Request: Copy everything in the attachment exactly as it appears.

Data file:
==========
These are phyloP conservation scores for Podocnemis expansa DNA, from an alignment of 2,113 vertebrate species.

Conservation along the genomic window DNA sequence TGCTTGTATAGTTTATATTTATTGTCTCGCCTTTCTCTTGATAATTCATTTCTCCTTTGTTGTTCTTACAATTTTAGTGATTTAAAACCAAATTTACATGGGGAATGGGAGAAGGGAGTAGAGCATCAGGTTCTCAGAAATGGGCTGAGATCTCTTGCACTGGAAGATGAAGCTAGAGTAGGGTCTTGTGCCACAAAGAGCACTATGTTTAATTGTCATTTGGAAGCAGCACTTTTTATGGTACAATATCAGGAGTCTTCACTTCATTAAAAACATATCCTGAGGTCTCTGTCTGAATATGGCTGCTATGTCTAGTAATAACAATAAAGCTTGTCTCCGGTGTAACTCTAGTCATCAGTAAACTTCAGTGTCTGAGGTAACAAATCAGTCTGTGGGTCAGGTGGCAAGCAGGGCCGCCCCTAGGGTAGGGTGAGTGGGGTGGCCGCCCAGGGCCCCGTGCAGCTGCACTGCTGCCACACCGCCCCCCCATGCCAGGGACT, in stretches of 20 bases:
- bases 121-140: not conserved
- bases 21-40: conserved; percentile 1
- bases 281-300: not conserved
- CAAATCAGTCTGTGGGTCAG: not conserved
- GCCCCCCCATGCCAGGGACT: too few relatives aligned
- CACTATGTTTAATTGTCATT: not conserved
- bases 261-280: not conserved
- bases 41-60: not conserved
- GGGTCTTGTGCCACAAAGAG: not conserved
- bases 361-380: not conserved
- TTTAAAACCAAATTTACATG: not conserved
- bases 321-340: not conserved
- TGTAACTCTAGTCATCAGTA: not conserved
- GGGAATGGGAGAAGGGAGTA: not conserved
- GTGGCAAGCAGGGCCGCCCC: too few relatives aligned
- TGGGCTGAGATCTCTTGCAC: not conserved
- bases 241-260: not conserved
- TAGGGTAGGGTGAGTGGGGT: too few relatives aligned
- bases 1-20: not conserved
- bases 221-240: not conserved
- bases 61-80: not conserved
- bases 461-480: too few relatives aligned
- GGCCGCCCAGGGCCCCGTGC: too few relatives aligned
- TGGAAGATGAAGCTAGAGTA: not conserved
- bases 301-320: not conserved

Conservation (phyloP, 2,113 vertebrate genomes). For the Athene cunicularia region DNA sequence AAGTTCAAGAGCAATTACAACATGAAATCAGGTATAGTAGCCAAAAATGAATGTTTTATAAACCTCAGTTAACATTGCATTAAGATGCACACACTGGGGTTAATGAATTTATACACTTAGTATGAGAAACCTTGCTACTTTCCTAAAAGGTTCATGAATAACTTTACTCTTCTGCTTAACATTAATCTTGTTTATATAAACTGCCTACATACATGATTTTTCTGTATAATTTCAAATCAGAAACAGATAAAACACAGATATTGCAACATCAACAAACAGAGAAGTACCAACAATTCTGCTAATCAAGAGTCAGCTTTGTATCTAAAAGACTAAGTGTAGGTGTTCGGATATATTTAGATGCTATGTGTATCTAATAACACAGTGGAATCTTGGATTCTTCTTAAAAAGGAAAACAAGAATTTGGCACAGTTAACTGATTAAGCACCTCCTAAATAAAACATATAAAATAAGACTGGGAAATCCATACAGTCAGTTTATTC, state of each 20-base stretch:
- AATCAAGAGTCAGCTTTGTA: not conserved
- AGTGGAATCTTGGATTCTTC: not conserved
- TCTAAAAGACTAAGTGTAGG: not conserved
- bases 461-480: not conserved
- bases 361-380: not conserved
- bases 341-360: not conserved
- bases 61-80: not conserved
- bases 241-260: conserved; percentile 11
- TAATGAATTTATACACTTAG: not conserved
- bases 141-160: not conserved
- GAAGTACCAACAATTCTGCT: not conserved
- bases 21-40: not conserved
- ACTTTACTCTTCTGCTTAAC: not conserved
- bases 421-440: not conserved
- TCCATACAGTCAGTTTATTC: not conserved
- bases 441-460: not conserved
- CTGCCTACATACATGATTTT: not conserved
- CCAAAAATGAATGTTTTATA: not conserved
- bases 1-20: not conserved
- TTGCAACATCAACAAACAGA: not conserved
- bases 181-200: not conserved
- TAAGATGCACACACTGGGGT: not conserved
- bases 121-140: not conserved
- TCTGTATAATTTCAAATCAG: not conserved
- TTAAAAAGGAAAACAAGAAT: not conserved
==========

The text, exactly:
These are phyloP conservation scores for Podocnemis expansa DNA, from an alignment of 2,113 vertebrate species.

Conservation along the genomic window DNA sequence TGCTTGTATAGTTTATATTTATTGTCTCGCCTTTCTCTTGATAATTCATTTCTCCTTTGTTGTTCTTACAATTTTAGTGATTTAAAACCAAATTTACATGGGGAATGGGAGAAGGGAGTAGAGCATCAGGTTCTCAGAAATGGGCTGAGATCTCTTGCACTGGAAGATGAAGCTAGAGTAGGGTCTTGTGCCACAAAGAGCACTATGTTTAATTGTCATTTGGAAGCAGCACTTTTTATGGTACAATATCAGGAGTCTTCACTTCATTAAAAACATATCCTGAGGTCTCTGTCTGAATATGGCTGCTATGTCTAGTAATAACAATAAAGCTTGTCTCCGGTGTAACTCTAGTCATCAGTAAACTTCAGTGTCTGAGGTAACAAATCAGTCTGTGGGTCAGGTGGCAAGCAGGGCCGCCCCTAGGGTAGGGTGAGTGGGGTGGCCGCCCAGGGCCCCGTGCAGCTGCACTGCTGCCACACCGCCCCCCCATGCCAGGGACT, in stretches of 20 bases:
- bases 121-140: not conserved
- bases 21-40: conserved; percentile 1
- bases 281-300: not conserved
- CAAATCAGTCTGTGGGTCAG: not conserved
- GCCCCCCCATGCCAGGGACT: too few relatives aligned
- CACTATGTTTAATTGTCATT: not conserved
- bases 261-280: not conserved
- bases 41-60: not conserved
- GGGTCTTGTGCCACAAAGAG: not conserved
- bases 361-380: not conserved
- TTTAAAACCAAATTTACATG: not conserved
- bases 321-340: not conserved
- TGTAACTCTAGTCATCAGTA: not conserved
- GGGAATGGGAGAAGGGAGTA: not conserved
- GTGGCAAGCAGGGCCGCCCC: too few relatives aligned
- TGGGCTGAGATCTCTTGCAC: not conserved
- bases 241-260: not conserved
- TAGGGTAGGGTGAGTGGGGT: too few relatives aligned
- bases 1-20: not conserved
- bases 221-240: not conserved
- bases 61-80: not conserved
- bases 461-480: too few relatives aligned
- GGCCGCCCAGGGCCCCGTGC: too few relatives aligned
- TGGAAGATGAAGCTAGAGTA: not conserved
- bases 301-320: not conserved

Conservation (phyloP, 2,113 vertebrate genomes). For the Athene cunicularia region DNA sequence AAGTTCAAGAGCAATTACAACATGAAATCAGGTATAGTAGCCAAAAATGAATGTTTTATAAACCTCAGTTAACATTGCATTAAGATGCACACACTGGGGTTAATGAATTTATACACTTAGTATGAGAAACCTTGCTACTTTCCTAAAAGGTTCATGAATAACTTTACTCTTCTGCTTAACATTAATCTTGTTTATATAAACTGCCTACATACATGATTTTTCTGTATAATTTCAAATCAGAAACAGATAAAACACAGATATTGCAACATCAACAAACAGAGAAGTACCAACAATTCTGCTAATCAAGAGTCAGCTTTGTATCTAAAAGACTAAGTGTAGGTGTTCGGATATATTTAGATGCTATGTGTATCTAATAACACAGTGGAATCTTGGATTCTTCTTAAAAAGGAAAACAAGAATTTGGCACAGTTAACTGATTAAGCACCTCCTAAATAAAACATATAAAATAAGACTGGGAAATCCATACAGTCAGTTTATTC, state of each 20-base stretch:
- AATCAAGAGTCAGCTTTGTA: not conserved
- AGTGGAATCTTGGATTCTTC: not conserved
- TCTAAAAGACTAAGTGTAGG: not conserved
- bases 461-480: not conserved
- bases 361-380: not conserved
- bases 341-360: not conserved
- bases 61-80: not conserved
- bases 241-260: conserved; percentile 11
- TAATGAATTTATACACTTAG: not conserved
- bases 141-160: not conserved
- GAAGTACCAACAATTCTGCT: not conserved
- bases 21-40: not conserved
- ACTTTACTCTTCTGCTTAAC: not conserved
- bases 421-440: not conserved
- TCCATACAGTCAGTTTATTC: not conserved
- bases 441-460: not conserved
- CTGCCTACATACATGATTTT: not conserved
- CCAAAAATGAATGTTTTATA: not conserved
- bases 1-20: not conserved
- TTGCAACATCAACAAACAGA: not conserved
- bases 181-200: not conserved
- TAAGATGCACACACTGGGGT: not conserved
- bases 121-140: not conserved
- TCTGTATAATTTCAAATCAG: not conserved
- TTAAAAAGGAAAACAAGAAT: not conserved